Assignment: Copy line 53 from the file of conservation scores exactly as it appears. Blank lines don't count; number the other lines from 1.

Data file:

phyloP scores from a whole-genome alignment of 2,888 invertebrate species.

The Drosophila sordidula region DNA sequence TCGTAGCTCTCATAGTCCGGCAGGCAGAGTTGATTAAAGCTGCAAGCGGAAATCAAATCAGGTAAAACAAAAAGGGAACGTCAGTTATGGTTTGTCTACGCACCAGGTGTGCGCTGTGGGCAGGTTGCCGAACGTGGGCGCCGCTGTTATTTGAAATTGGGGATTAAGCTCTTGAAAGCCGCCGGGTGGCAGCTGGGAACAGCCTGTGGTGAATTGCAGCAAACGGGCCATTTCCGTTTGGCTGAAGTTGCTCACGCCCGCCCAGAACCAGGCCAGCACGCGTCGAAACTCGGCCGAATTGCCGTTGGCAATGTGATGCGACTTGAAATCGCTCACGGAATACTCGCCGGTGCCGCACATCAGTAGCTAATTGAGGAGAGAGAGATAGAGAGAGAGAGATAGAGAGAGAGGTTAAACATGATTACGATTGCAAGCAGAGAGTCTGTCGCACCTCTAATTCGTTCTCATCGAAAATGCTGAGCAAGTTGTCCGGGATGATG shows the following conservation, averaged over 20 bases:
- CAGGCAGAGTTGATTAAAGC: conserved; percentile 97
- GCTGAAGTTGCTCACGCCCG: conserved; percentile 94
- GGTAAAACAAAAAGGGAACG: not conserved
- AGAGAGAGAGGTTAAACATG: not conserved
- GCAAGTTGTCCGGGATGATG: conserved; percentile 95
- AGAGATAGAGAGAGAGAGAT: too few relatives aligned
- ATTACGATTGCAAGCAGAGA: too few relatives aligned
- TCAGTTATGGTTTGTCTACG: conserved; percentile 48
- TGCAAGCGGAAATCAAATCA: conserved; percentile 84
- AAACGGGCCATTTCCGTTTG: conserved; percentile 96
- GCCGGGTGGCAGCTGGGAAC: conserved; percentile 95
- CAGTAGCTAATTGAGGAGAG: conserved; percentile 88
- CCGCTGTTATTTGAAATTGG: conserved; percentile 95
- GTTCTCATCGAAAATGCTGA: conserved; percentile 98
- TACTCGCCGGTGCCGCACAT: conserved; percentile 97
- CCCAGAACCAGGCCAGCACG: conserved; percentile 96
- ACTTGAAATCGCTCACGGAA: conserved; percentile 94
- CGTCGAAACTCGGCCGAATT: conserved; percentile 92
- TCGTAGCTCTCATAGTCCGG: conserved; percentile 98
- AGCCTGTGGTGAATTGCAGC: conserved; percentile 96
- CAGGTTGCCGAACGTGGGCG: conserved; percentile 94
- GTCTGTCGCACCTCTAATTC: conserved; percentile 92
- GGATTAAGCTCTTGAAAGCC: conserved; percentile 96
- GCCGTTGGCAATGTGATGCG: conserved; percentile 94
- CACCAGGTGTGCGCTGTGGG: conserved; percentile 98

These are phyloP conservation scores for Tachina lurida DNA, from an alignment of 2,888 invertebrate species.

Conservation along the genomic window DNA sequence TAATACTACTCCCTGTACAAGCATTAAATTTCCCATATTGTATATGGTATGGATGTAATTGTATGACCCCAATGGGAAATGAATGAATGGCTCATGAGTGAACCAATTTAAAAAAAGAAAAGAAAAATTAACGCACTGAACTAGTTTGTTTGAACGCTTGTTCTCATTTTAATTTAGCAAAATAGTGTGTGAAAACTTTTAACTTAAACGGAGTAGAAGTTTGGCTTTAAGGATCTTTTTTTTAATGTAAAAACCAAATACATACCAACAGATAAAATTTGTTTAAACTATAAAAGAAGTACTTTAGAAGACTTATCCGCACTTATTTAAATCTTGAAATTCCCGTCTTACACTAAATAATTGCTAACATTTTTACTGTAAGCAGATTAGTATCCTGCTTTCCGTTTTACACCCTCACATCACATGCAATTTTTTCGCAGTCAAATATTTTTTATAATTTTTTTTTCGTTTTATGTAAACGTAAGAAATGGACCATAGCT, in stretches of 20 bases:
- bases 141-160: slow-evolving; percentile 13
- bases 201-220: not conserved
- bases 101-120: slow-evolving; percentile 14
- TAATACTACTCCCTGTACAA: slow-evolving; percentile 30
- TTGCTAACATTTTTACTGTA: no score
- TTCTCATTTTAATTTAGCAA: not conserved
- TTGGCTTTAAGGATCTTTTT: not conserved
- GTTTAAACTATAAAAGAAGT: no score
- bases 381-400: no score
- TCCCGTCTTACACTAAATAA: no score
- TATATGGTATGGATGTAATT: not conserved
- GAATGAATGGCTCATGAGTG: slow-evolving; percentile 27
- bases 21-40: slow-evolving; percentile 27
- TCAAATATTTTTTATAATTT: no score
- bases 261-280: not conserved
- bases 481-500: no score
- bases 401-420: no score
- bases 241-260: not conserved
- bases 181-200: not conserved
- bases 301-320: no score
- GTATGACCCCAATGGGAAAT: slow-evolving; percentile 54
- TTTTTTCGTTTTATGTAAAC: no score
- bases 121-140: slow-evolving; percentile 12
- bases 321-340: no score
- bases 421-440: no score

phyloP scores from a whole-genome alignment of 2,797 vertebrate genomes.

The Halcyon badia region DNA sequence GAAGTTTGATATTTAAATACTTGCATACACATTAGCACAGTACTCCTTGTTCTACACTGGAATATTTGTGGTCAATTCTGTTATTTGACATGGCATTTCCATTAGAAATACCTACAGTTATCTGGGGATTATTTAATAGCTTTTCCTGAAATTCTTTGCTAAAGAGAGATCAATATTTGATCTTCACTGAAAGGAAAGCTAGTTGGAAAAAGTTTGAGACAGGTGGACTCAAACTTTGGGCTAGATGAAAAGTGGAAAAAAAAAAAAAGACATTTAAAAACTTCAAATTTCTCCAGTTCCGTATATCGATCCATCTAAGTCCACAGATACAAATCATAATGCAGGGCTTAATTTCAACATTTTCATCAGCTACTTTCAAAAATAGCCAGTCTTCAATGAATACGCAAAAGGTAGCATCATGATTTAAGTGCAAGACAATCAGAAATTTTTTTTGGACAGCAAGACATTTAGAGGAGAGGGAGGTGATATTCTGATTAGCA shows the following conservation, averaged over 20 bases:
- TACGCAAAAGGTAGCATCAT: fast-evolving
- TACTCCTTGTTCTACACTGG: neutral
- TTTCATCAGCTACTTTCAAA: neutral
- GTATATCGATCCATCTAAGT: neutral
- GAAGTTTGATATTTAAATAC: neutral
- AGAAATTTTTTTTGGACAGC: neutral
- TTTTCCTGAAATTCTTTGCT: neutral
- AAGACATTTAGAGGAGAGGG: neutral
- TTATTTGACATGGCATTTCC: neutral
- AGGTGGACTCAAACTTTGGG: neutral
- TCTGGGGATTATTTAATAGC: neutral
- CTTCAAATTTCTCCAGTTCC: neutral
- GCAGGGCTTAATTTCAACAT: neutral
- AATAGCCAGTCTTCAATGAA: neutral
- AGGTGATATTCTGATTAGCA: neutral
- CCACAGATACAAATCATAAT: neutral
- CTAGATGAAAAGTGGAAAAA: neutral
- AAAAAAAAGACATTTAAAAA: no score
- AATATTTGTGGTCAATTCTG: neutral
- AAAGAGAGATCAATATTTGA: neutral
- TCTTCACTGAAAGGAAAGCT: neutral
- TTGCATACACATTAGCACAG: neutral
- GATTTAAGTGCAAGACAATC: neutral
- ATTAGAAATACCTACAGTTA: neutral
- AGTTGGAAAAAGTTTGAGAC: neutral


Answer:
- bases 321-340: no score